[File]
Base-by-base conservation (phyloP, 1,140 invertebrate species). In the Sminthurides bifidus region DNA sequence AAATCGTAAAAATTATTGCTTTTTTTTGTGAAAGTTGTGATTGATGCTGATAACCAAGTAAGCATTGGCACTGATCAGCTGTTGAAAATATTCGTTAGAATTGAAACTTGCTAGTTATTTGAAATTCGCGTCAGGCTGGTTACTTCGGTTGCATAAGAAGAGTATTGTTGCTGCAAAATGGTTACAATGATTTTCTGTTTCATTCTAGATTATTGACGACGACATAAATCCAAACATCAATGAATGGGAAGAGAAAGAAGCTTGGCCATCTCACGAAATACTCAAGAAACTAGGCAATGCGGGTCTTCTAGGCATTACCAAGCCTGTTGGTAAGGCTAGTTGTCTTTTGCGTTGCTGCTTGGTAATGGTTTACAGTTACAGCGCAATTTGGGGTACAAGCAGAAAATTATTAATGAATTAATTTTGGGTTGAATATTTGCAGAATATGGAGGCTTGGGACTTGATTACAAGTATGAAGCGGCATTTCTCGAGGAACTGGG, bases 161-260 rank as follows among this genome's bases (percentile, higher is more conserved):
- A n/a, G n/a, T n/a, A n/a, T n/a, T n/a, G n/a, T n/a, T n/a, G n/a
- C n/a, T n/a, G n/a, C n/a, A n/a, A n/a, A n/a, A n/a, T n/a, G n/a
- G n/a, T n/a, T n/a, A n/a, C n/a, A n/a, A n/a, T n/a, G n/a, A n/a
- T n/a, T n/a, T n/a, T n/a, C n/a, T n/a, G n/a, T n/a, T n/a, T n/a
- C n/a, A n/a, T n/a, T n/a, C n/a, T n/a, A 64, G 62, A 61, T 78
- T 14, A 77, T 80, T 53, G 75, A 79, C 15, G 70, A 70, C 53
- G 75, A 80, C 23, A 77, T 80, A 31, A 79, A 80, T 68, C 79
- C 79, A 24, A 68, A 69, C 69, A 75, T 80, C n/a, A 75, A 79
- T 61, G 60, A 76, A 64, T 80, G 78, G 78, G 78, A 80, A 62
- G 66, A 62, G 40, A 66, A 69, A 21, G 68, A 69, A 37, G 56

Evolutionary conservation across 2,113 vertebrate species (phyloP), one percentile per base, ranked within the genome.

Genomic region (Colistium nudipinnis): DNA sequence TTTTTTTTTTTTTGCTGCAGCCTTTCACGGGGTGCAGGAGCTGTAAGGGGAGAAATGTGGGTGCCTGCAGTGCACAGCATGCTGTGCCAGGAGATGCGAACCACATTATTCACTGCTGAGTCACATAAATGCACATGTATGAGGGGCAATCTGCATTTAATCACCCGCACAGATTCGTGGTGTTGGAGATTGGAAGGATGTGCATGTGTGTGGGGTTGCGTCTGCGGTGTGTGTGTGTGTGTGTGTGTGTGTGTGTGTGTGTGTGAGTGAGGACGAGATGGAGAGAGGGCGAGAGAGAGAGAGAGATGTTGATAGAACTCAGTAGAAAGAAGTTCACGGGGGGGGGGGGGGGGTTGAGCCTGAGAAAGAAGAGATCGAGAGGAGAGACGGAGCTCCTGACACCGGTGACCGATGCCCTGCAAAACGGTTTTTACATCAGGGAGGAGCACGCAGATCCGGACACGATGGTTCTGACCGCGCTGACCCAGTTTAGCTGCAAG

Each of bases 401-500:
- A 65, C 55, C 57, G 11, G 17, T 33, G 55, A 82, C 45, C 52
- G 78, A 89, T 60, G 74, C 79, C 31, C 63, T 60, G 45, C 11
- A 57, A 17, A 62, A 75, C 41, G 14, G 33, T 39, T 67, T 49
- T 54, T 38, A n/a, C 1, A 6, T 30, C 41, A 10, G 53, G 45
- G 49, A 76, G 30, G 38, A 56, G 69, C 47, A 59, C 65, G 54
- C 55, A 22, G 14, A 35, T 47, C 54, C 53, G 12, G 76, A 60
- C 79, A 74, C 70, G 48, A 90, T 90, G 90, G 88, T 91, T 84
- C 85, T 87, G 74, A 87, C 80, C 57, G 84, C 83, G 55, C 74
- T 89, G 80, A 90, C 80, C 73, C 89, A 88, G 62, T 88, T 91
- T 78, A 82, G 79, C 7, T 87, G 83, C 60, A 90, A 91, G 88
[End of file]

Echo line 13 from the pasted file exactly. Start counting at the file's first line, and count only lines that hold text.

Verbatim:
Genomic region (Colistium nudipinnis): DNA sequence TTTTTTTTTTTTTGCTGCAGCCTTTCACGGGGTGCAGGAGCTGTAAGGGGAGAAATGTGGGTGCCTGCAGTGCACAGCATGCTGTGCCAGGAGATGCGAACCACATTATTCACTGCTGAGTCACATAAATGCACATGTATGAGGGGCAATCTGCATTTAATCACCCGCACAGATTCGTGGTGTTGGAGATTGGAAGGATGTGCATGTGTGTGGGGTTGCGTCTGCGGTGTGTGTGTGTGTGTGTGTGTGTGTGTGTGTGTGTGTGAGTGAGGACGAGATGGAGAGAGGGCGAGAGAGAGAGAGAGATGTTGATAGAACTCAGTAGAAAGAAGTTCACGGGGGGGGGGGGGGGGTTGAGCCTGAGAAAGAAGAGATCGAGAGGAGAGACGGAGCTCCTGACACCGGTGACCGATGCCCTGCAAAACGGTTTTTACATCAGGGAGGAGCACGCAGATCCGGACACGATGGTTCTGACCGCGCTGACCCAGTTTAGCTGCAAG